'I Believe Poverty Can Be Made History': They'll March, Sing, Wave Placards and Sign Petitions. and If They Can't Be There in Body, They Will Be in Spirit. Lucy Sweet Samples the Public Commitment in Edinburgh

By Sweet, Lucy; Wall, Tom | New Statesman (1996), July 4, 2005 | Go to article overview

'I Believe Poverty Can Be Made History': They'll March, Sing, Wave Placards and Sign Petitions. and If They Can't Be There in Body, They Will Be in Spirit. Lucy Sweet Samples the Public Commitment in Edinburgh


Sweet, Lucy, Wall, Tom, New Statesman (1996)


The yellow AA signs on Leith Walk say "Expect Delays", which, if Sir Bob has his way, could be something of an understatement. On the streets of Edinburgh, preparations for the biggest week in the modern history of the city are intense--and diverse.

In an attempt to appeal to G8 leaders, John Cleverley of Send a Cow, a charity which provides impoverished African farmers with livestock, is organising a bus that will act as a mobile petition from children, and will be taken to Gleneagles. "Each child signs their name on the van and draws a face," he explains.

For other protesters, from Jesuit priests to the professional agitators, the activity is similarly hands-on. "I've been making placards all morning," says Ian Hood, a breathless member of the Scottish Socialist Party. "I think people are excited about it."

But are they? What about the ordinary people of Edinburgh, those without a specific political agenda or a charitable organisation to represent? Will they come out guns blazing, or will they avoid the madness in the same way they might flee from a troupe of Fringe jugglers?

"I'm definitely going to the demonstration. It's probably the one small thing people can do," says Richard, a Byronesque philosophy student lounging on a knackered sofa in the Forest Cafe in Bristo Place. "I don't expect that it'll make much of a difference, but it's important to demonstrate against the G8 in a non-violent way. The good thing about it is that it'll shut the whole place down, and it's a reminder that in a big city anywhere, people have the power to bring things to a standstill."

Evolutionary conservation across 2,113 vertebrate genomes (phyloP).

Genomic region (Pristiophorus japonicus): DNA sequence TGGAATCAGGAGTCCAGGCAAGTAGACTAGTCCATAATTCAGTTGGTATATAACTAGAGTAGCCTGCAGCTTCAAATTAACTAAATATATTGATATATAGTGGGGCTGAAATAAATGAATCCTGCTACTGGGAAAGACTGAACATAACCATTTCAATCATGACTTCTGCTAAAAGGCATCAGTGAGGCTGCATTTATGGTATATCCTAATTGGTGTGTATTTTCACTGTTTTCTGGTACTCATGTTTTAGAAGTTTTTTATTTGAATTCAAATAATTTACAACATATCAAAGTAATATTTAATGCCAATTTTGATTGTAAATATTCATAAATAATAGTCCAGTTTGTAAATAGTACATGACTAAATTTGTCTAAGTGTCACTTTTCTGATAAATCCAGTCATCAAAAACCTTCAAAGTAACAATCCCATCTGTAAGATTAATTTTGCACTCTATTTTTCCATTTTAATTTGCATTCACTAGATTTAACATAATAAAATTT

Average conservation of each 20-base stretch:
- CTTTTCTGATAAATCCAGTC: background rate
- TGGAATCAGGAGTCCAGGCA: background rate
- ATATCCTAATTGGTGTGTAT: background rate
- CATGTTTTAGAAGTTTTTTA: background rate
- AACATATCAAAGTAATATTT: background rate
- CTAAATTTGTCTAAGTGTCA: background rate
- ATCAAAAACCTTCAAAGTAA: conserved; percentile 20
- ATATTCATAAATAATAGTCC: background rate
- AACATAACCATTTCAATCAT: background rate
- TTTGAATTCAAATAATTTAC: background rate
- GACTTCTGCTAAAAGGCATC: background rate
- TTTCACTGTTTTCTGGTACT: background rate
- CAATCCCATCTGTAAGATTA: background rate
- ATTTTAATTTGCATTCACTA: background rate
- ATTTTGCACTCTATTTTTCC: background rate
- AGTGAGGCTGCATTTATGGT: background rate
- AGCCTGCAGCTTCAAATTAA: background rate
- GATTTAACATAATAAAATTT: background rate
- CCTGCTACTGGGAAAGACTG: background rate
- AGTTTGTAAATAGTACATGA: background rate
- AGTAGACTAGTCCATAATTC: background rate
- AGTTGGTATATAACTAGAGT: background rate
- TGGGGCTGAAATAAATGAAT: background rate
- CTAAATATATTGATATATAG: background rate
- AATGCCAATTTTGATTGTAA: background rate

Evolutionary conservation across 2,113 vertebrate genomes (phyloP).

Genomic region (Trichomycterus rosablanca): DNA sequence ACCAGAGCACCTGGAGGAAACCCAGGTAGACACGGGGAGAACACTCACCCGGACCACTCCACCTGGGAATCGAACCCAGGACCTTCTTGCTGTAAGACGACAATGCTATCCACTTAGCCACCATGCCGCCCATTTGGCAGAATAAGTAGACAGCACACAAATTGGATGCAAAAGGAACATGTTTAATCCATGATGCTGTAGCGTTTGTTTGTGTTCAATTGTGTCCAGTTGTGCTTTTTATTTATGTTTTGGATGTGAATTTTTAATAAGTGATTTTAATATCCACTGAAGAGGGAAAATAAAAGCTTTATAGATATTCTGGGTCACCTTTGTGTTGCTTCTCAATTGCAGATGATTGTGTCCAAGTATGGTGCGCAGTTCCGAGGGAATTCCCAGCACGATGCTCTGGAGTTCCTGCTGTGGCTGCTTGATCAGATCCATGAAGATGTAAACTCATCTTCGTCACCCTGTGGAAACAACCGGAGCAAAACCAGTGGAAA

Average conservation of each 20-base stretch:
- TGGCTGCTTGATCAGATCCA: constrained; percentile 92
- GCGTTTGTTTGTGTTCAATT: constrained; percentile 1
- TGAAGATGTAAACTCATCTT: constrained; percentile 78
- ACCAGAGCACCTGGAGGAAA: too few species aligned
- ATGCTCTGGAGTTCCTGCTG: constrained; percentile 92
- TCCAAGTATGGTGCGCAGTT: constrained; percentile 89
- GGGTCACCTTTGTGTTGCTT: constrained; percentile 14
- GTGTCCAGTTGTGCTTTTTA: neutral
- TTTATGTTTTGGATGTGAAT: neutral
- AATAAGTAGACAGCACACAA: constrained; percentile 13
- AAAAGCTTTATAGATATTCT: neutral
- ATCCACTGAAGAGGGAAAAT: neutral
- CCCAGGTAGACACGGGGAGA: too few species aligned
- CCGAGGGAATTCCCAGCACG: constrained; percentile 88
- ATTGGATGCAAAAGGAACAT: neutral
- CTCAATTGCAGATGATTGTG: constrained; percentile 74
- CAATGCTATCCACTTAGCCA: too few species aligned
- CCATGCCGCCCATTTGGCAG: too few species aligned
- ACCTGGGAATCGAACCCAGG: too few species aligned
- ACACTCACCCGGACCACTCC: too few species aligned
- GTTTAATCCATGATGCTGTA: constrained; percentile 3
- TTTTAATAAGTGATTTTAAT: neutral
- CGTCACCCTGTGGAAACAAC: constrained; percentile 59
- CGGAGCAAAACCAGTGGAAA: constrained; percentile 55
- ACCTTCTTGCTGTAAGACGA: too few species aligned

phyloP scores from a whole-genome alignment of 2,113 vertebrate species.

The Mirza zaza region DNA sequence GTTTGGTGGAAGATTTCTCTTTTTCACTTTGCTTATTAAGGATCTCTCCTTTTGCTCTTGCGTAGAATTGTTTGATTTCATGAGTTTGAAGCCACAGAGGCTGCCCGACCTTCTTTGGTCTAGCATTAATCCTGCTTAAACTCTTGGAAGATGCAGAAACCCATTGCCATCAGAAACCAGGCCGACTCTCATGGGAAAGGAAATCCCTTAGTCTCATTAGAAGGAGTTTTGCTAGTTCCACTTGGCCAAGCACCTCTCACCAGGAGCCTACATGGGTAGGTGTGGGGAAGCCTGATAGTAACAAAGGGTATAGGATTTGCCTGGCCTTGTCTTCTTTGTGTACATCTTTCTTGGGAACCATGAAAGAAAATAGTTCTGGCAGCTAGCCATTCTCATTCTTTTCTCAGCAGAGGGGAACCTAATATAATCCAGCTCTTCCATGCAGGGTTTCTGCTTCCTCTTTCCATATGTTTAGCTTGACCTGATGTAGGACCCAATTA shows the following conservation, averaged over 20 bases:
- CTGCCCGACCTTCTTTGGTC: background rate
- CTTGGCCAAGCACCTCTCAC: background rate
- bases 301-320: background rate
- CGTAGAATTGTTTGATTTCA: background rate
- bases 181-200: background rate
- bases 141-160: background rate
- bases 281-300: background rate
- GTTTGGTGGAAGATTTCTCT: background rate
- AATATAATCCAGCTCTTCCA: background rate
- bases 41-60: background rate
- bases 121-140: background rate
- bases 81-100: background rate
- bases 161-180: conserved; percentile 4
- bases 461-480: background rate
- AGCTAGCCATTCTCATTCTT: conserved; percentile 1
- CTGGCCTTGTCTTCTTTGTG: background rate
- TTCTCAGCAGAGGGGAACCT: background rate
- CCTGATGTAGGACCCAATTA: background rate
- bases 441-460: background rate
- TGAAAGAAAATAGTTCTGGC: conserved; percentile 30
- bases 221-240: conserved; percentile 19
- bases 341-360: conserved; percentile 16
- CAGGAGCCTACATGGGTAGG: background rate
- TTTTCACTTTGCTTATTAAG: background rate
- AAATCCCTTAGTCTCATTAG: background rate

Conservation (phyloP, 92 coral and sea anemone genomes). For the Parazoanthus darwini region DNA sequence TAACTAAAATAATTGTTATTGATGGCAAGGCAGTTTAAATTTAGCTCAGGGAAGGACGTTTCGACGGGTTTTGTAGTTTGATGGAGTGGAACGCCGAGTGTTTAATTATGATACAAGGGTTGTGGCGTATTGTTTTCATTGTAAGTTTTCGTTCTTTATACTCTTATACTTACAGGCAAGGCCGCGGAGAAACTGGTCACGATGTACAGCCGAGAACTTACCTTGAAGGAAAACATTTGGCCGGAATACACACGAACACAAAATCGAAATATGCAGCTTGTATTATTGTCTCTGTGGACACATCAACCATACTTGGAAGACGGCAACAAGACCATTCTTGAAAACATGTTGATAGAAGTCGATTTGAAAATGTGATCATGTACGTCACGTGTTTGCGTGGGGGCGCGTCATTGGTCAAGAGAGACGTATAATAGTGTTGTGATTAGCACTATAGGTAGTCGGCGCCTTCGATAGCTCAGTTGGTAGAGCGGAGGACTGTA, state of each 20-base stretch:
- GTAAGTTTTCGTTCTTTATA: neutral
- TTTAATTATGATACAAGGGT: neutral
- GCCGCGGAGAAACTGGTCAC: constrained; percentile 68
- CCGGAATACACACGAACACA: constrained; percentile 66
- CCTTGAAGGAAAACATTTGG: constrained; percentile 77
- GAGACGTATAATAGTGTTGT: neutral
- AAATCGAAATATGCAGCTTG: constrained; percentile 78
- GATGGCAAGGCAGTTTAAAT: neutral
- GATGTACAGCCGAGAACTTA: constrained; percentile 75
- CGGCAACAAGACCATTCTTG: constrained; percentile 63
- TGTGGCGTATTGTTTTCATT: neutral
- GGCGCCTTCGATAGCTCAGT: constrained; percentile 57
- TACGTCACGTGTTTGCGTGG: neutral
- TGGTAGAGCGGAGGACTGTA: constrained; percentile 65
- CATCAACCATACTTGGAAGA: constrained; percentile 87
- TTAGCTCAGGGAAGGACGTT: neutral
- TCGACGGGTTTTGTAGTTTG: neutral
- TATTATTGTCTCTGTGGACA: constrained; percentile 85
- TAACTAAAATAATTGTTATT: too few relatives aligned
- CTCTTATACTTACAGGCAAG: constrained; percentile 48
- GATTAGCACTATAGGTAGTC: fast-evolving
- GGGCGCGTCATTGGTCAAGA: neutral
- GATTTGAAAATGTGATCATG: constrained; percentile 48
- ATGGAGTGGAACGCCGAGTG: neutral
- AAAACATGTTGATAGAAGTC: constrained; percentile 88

Elsewhere, the mood is similarly decided. From young sales assistants to aged churchgoers, the overall picture is one of resolve and determination to participate.

"It's a good cause and it's worth supporting," says Grant Roberts, twentysomething owner of a skateboarding shop in the Grassmarket. "It's one of the few times that the general public can show their feelings. I hope that the people who have the power will listen. They seem to be making moves about it already. It's hopeful."

The bookseller Bill Jameson is determined to down tools and protest. "I support the notion of making poverty history. Everyone realises the issues of the third world and wants something done about it. I think it will make some difference.

"Nobody trusts the G8 leaders, but this will appeal to Blair in his saintly mode. He sees Africa as his salvation."

Even those with reservations are pledging their support--take Dave Cooper, who plans to take his three-year-old son, Misha. "I'm approaching it with slight trepidation, because it is such a big thing," he says.

Despite these concerns, and his opinion that Bob Geldof is a "bit of a twat", Cooper is still determined to get involved.

"It's a pretty historic event. What can you do, other than try to do something?"

'The war is the most important issue to me. The amount of money America
has spent on the Iraq war could have eradicated extreme poverty in
Africa. Also, they are trying to make out dropping part of debt is
amazing, when they should have dropped the debt before the G8 started.'
Leila Molana-Allen, 17, St Paul's Girls' School, London (who will miss
school to attend the demonstrations)

[ILLUSTRATION OMITTED]

'We are marching to Gleneagles because a lot of us were at the Jubilee
2000 gathering in Birmingham and since that time the progress has been
so slow. … 

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